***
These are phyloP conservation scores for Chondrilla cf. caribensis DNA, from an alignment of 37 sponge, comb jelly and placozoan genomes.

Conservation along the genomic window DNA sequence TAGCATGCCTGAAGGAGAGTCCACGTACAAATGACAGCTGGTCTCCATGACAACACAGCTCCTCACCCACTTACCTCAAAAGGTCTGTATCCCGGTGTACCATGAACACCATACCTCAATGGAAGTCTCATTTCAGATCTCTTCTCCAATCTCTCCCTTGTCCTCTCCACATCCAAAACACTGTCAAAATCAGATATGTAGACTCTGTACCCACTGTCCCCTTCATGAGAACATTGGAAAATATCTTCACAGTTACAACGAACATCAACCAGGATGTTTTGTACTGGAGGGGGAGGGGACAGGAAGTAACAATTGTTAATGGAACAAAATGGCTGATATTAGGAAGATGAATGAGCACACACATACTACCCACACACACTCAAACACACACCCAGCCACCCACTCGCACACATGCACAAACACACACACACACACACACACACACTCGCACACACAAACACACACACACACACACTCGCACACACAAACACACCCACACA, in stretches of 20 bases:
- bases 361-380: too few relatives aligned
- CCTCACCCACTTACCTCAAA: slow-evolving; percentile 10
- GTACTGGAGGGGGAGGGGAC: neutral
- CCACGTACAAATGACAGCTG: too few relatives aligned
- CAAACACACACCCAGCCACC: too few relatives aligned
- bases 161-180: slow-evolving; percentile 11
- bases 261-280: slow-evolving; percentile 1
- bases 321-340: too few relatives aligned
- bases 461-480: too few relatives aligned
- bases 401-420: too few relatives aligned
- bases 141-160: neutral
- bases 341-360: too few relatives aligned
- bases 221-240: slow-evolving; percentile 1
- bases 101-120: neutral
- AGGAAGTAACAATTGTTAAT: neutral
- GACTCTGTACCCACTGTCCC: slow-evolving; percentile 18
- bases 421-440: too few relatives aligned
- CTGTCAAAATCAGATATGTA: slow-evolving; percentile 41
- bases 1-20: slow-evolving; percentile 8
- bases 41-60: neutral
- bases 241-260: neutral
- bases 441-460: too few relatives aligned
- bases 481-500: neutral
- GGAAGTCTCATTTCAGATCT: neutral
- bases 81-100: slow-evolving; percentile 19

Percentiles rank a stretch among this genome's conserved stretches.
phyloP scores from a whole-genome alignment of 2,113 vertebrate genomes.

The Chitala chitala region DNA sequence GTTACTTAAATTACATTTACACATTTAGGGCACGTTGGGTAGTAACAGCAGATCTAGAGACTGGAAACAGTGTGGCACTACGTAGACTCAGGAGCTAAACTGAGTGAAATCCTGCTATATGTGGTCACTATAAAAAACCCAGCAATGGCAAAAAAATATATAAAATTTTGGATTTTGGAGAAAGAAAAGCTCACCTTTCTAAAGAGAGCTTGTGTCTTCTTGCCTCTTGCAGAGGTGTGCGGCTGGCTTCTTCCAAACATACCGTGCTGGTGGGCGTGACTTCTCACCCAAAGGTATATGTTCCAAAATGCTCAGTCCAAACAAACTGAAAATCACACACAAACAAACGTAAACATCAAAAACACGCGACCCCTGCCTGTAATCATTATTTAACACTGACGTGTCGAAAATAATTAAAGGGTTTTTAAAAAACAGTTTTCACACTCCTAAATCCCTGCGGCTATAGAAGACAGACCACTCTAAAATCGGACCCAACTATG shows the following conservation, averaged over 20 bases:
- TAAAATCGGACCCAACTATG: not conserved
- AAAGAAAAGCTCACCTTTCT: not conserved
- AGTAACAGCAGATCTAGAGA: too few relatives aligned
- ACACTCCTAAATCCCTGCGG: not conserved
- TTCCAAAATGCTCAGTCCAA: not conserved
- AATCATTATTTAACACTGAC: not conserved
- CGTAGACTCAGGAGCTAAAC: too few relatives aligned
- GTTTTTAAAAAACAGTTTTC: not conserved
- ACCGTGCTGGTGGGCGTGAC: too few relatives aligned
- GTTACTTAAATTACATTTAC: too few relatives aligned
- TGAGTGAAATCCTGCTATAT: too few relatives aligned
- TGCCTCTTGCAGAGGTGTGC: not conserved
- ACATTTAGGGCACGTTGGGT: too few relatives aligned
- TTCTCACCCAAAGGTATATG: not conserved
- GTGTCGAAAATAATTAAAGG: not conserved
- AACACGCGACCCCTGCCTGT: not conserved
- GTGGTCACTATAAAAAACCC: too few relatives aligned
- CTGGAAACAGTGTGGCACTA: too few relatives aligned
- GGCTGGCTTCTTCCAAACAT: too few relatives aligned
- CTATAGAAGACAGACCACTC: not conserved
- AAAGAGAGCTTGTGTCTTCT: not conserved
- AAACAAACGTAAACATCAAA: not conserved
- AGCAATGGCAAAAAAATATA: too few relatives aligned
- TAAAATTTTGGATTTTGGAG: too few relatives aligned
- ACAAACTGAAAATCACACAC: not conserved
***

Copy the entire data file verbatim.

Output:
These are phyloP conservation scores for Chondrilla cf. caribensis DNA, from an alignment of 37 sponge, comb jelly and placozoan genomes.

Conservation along the genomic window DNA sequence TAGCATGCCTGAAGGAGAGTCCACGTACAAATGACAGCTGGTCTCCATGACAACACAGCTCCTCACCCACTTACCTCAAAAGGTCTGTATCCCGGTGTACCATGAACACCATACCTCAATGGAAGTCTCATTTCAGATCTCTTCTCCAATCTCTCCCTTGTCCTCTCCACATCCAAAACACTGTCAAAATCAGATATGTAGACTCTGTACCCACTGTCCCCTTCATGAGAACATTGGAAAATATCTTCACAGTTACAACGAACATCAACCAGGATGTTTTGTACTGGAGGGGGAGGGGACAGGAAGTAACAATTGTTAATGGAACAAAATGGCTGATATTAGGAAGATGAATGAGCACACACATACTACCCACACACACTCAAACACACACCCAGCCACCCACTCGCACACATGCACAAACACACACACACACACACACACACACTCGCACACACAAACACACACACACACACACTCGCACACACAAACACACCCACACA, in stretches of 20 bases:
- bases 361-380: too few relatives aligned
- CCTCACCCACTTACCTCAAA: slow-evolving; percentile 10
- GTACTGGAGGGGGAGGGGAC: neutral
- CCACGTACAAATGACAGCTG: too few relatives aligned
- CAAACACACACCCAGCCACC: too few relatives aligned
- bases 161-180: slow-evolving; percentile 11
- bases 261-280: slow-evolving; percentile 1
- bases 321-340: too few relatives aligned
- bases 461-480: too few relatives aligned
- bases 401-420: too few relatives aligned
- bases 141-160: neutral
- bases 341-360: too few relatives aligned
- bases 221-240: slow-evolving; percentile 1
- bases 101-120: neutral
- AGGAAGTAACAATTGTTAAT: neutral
- GACTCTGTACCCACTGTCCC: slow-evolving; percentile 18
- bases 421-440: too few relatives aligned
- CTGTCAAAATCAGATATGTA: slow-evolving; percentile 41
- bases 1-20: slow-evolving; percentile 8
- bases 41-60: neutral
- bases 241-260: neutral
- bases 441-460: too few relatives aligned
- bases 481-500: neutral
- GGAAGTCTCATTTCAGATCT: neutral
- bases 81-100: slow-evolving; percentile 19

Percentiles rank a stretch among this genome's conserved stretches.
phyloP scores from a whole-genome alignment of 2,113 vertebrate genomes.

The Chitala chitala region DNA sequence GTTACTTAAATTACATTTACACATTTAGGGCACGTTGGGTAGTAACAGCAGATCTAGAGACTGGAAACAGTGTGGCACTACGTAGACTCAGGAGCTAAACTGAGTGAAATCCTGCTATATGTGGTCACTATAAAAAACCCAGCAATGGCAAAAAAATATATAAAATTTTGGATTTTGGAGAAAGAAAAGCTCACCTTTCTAAAGAGAGCTTGTGTCTTCTTGCCTCTTGCAGAGGTGTGCGGCTGGCTTCTTCCAAACATACCGTGCTGGTGGGCGTGACTTCTCACCCAAAGGTATATGTTCCAAAATGCTCAGTCCAAACAAACTGAAAATCACACACAAACAAACGTAAACATCAAAAACACGCGACCCCTGCCTGTAATCATTATTTAACACTGACGTGTCGAAAATAATTAAAGGGTTTTTAAAAAACAGTTTTCACACTCCTAAATCCCTGCGGCTATAGAAGACAGACCACTCTAAAATCGGACCCAACTATG shows the following conservation, averaged over 20 bases:
- TAAAATCGGACCCAACTATG: not conserved
- AAAGAAAAGCTCACCTTTCT: not conserved
- AGTAACAGCAGATCTAGAGA: too few relatives aligned
- ACACTCCTAAATCCCTGCGG: not conserved
- TTCCAAAATGCTCAGTCCAA: not conserved
- AATCATTATTTAACACTGAC: not conserved
- CGTAGACTCAGGAGCTAAAC: too few relatives aligned
- GTTTTTAAAAAACAGTTTTC: not conserved
- ACCGTGCTGGTGGGCGTGAC: too few relatives aligned
- GTTACTTAAATTACATTTAC: too few relatives aligned
- TGAGTGAAATCCTGCTATAT: too few relatives aligned
- TGCCTCTTGCAGAGGTGTGC: not conserved
- ACATTTAGGGCACGTTGGGT: too few relatives aligned
- TTCTCACCCAAAGGTATATG: not conserved
- GTGTCGAAAATAATTAAAGG: not conserved
- AACACGCGACCCCTGCCTGT: not conserved
- GTGGTCACTATAAAAAACCC: too few relatives aligned
- CTGGAAACAGTGTGGCACTA: too few relatives aligned
- GGCTGGCTTCTTCCAAACAT: too few relatives aligned
- CTATAGAAGACAGACCACTC: not conserved
- AAAGAGAGCTTGTGTCTTCT: not conserved
- AAACAAACGTAAACATCAAA: not conserved
- AGCAATGGCAAAAAAATATA: too few relatives aligned
- TAAAATTTTGGATTTTGGAG: too few relatives aligned
- ACAAACTGAAAATCACACAC: not conserved